Understanding mucosal antibody responses from SARS-CoV-2 infection and/or vaccination is crucial to develop strategies for longer term immunity, especially against emerging viral variants. We profiled serial paired mucosal and plasma antibodies from COVID-19 vaccinated only vaccinees (vaccinated, uninfected), COVID-19-recovered vaccinees (recovered, vaccinated), and individuals with breakthrough Delta or Omicron BA.2 infections (vaccinated, infected). Saliva from COVID-19-recovered vaccinees displayed improved antibody-neutralizing activity, Fcγ receptor (FcγR) engagement, and IgA levels compared with COVID-19-uninfected vaccinees. Furthermore, repeated mRNA vaccination boosted SARS-CoV-2-specific IgG2 and IgG4 responses in both mucosa biofluids (saliva and tears) and plasma; however, these rises only negatively correlated with FcγR engagement in plasma. IgG and FcγR engagement, but not IgA, responses to breakthrough COVID-19 variants were dampened and narrowed by increased preexisting vaccine-induced immunity against the ancestral strain. Salivary antibodies delayed initiation following breakthrough COVID-19 infection, especially Omicron BA.2, but rose rapidly thereafter. Importantly, salivary antibody FcγR engagements were enhanced following breakthrough infections. Our data highlight how preexisting immunity shapes mucosal SARS-CoV-2-specific antibody responses and has implications for long-term protection from COVID-19.
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    Mucosal antibody responses following Vaxzevria vaccination
    Selva, KJ ; Ramanathan, P ; Haycroft, ER ; Tan, CW ; Wang, L-F ; Downie, LE ; Davis, SK ; Purcell, RA ; Kent, HE ; Juno, JA ; Wheatley, AK ; Davenport, MP ; Kent, SJ ; Chung, AW (WILEY, 2023)
    Mucosal antibodies play a key role in protection against breakthrough COVID-19 infections and emerging viral variants. Intramuscular adenovirus-based vaccination (Vaxzevria) only weakly induces nasal IgG and IgA responses, unless vaccinees have been previously infected. However, little is known about how Vaxzevria vaccination impacts the ability of mucosal antibodies to induce Fc responses, particularly against SARS-CoV-2 variants of concern (VoCs). Here, we profiled paired mucosal (saliva, tears) and plasma antibodies from COVID-19 vaccinated only vaccinees (uninfected, vaccinated) and COVID-19 recovered vaccinees (COVID-19 recovered, vaccinated) who both received Vaxzevria vaccines. SARS-CoV-2 ancestral-specific IgG antibodies capable of engaging FcγR3a were significantly higher in the mucosal samples of COVID-19 recovered Vaxzevria vaccinees in comparison with vaccinated only vaccinees. However, when IgG and FcγR3a engaging antibodies were tested against a panel of SARS-CoV-2 VoCs, the responses were ancestral-centric with weaker recognition of Omicron strains observed. In contrast, salivary IgA, but not plasma IgA, from Vaxzevria vaccinees displayed broad cross-reactivity across all SARS-CoV-2 VoCs tested. Our data highlight that while intramuscular Vaxzevria vaccination can enhance mucosal antibodies responses in COVID-19 recovered vaccinees, restrictions by ancestral-centric bias may have implications for COVID-19 protection. However, highly cross-reactive mucosal IgA could be key in addressing these gaps in mucosal immunity and may be an important focus of future SARS-CoV-2 vaccine development.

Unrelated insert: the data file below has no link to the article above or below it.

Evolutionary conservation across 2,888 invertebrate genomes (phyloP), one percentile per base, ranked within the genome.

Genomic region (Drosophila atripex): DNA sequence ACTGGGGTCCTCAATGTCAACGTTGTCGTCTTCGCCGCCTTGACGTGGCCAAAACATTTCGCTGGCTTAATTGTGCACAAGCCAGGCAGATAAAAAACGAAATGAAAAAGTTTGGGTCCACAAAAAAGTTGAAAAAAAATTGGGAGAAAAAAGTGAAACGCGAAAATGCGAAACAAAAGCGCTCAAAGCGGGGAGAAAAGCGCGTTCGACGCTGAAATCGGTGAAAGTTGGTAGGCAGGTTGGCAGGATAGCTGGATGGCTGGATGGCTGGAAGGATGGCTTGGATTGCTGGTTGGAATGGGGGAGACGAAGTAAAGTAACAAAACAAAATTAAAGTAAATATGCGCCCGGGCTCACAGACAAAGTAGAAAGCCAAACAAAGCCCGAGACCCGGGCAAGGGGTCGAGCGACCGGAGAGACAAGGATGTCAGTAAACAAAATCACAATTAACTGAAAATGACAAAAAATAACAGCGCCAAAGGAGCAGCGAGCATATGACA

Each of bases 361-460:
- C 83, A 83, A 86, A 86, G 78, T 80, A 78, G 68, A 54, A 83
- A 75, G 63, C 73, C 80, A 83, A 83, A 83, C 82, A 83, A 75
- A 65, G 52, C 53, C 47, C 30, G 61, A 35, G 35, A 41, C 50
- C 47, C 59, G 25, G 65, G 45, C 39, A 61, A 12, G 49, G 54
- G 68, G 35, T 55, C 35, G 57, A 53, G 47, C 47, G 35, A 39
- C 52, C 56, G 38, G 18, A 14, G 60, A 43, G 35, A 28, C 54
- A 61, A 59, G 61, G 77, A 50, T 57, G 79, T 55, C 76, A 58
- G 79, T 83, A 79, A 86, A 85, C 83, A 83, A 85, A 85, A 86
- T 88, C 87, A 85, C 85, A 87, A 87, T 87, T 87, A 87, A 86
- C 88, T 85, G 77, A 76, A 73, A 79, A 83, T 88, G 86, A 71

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    Genetic testing and gene therapy in retinal diseases: Knowledge and perceptions of optometrists in Australia and New Zealand
    Britten-Jones, AC ; Mack, HGG ; Vincent, ALL ; Hill, LJJ ; Edwards, TLL ; Ayton, LNN (WILEY, 2024-01)
    With advances in gene-based therapies for heritable retinal diseases, primary eye care clinicians should be informed on ocular genetics topics. This cross-sectional survey evaluated knowledge, attitudes, and concerns regarding genetic testing and gene therapy for retinal diseases among optometrists in Australia and New Zealand. Survey data included practitioner background, attitudes and practices towards genetic testing for monogenic inherited retinal disease (IRDs) and age-related macular degeneration, and knowledge of ocular genetics and gene therapy. Responses were received from 516 optometrists between 1 April and 31 December 2022. Key perceived barriers to accessing genetic testing were lack of clarity on referral pathways (81%), cost (65%), and lack of treatment options if a genetic cause is identified (50%). Almost all respondents (98%) believed that ophthalmologists should initiate genetic testing for IRDs and fewer understood the role of genetic counsellors and clinical geneticists. This study found that optometrists in Australia and New Zealand have a high level of interest in ocular genetics topics. However, knowledge gaps include referral pathways and awareness of genetic testing and gene therapy outcomes. Addressing perceived barriers to access and promoting sharing of knowledge between interdisciplinary networks can set the foundation for genetic education agendas in primary eye care.